Questions to Consider
Who were the audience?
The ten lepers, the twelve disciples and possibly some villagers. Yet even as I say that, for the lepers to be in the area would mean the villagers would not be. It is likely that the lepers were all alone with the Master and His disciples.
When did the Lord perform this mighty work?
Where did the Lord perform this mighty work?
See Signs and Mighty Works of Jesus – Introduction for downloadable reference file.
Why did the Lord perform this mighty work?
The lepers requested mercy, and Jesus is a merciful God. Later on in the apostle Paul’s writings, He is described as rich in mercy. And we know our God is One who is good to all, and that His mercy is over all that He has made (Psalm 145:9)
How often has Jesus expressed mercy to those who deserve judgement? I think of the woman caught in adultery, and the Lord not condemning her, though He was the only One who had the right. I think of the times I have missed the mark, and yet the Lord is constantly overseeing my life, guiding, comforting, challenging and directing. He is a merciful God and the lepers were in good standing at this point of the text. They identified Jesus correctly as One who was merciful and able to heal. Astute lepers!
What was the message for the original audience?
The lepers, by heading to the priest, exhibited obedience to Jesus call, received healing. The text does not teach us that upon healing, they began to venture to the priest. No, the text describes the healing to be in response to thier obedience to the command of Jesus.
Ten clean lepers. Ten lepers who had heard the voice of Jesus, acted upon the voice of Jesus, and received a physical healing of leprosy. Ten lepers who were in the process of obeying Jesus, yet one leper “disobeyed” and returned to the Master, expressing thankfulness, praising God with a loud voice, and worshipped the Rabbi.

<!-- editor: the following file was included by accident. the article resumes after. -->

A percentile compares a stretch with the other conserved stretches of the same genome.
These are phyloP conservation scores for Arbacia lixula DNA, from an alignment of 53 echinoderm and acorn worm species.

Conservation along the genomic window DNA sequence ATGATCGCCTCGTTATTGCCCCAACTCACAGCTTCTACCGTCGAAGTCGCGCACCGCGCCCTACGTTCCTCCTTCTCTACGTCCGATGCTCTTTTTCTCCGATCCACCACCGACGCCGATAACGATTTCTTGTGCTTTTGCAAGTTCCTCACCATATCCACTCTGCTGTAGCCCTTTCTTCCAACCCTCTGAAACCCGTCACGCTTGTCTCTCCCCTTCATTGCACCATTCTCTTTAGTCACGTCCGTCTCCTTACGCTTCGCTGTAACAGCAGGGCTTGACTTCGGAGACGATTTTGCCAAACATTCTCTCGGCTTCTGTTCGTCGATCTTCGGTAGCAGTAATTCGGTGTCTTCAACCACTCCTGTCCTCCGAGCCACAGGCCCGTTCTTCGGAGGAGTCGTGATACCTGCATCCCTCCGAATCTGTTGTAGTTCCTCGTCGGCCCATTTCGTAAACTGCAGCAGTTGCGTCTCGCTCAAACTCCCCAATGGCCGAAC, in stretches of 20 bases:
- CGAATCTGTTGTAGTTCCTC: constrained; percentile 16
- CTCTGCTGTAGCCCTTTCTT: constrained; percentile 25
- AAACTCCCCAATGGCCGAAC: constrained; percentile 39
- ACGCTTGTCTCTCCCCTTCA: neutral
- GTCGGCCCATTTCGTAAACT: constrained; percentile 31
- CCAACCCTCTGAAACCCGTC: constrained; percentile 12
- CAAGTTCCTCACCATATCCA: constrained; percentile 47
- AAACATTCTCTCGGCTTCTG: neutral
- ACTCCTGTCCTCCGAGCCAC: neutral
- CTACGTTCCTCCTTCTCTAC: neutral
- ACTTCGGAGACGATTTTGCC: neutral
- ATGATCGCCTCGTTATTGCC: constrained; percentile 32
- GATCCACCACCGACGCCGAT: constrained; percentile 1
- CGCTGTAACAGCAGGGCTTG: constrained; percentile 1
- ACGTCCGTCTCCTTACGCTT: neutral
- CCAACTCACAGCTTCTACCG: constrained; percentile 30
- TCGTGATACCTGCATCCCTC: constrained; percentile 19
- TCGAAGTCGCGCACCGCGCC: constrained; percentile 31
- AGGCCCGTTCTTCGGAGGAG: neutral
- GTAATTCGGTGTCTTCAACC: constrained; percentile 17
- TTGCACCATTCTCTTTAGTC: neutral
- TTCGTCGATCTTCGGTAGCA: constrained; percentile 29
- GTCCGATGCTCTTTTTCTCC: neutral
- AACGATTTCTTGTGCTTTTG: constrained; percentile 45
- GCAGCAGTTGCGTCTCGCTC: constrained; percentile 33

Imagine the other nine, for they must surely have heard the one who turned to Jesus. Did they intentionally ignore the one who turned to Jesus instead of a priest? Did the group dynamic keep them in lock step to the priest’s home in order to get on with life? Did they consider the one leper to be over zealous, extreme, unbalanced, even radical?
What is the message for us today?
Do you remember when you first met Jesus? Did you experience a sigh of relief, how you escaped the flames of hell, how you found relief from judgement. Did the experience center on you or Him? Did you head to the priest (become religious) or did you turn to Jesus and give thanks.
How about today? Is there a heart of thankfulness for the person of Christ? For His ever present mercy, for the very character of Christ? Have you maintained a thankful spirit throughout your sojourn with Him? Or did a rule keep you from seeing the person of Christ?
A preacher once challenged his congregation to consider God to be the antithesis of Jesus. Non merciful, non gracious, non truthful… It is a frightful thought!
Keep your eye on the One who showed mercy to those in need. Mercy is His first desire. He loves to show mercy.
We often take for granted the nature and character of the One we follow. Let us not be like the nine who obeyed to receive, but like the one who returned to Jesus, the one who praised Him and thanked Him for His mercy, the one who left the nine to be with the One.
Give thanks to God for His abundant mercy, for His holy character, for His truthful nature and continual love towards His creation, for His guidance and direction, for His unending care, for His justice and grace, for being God!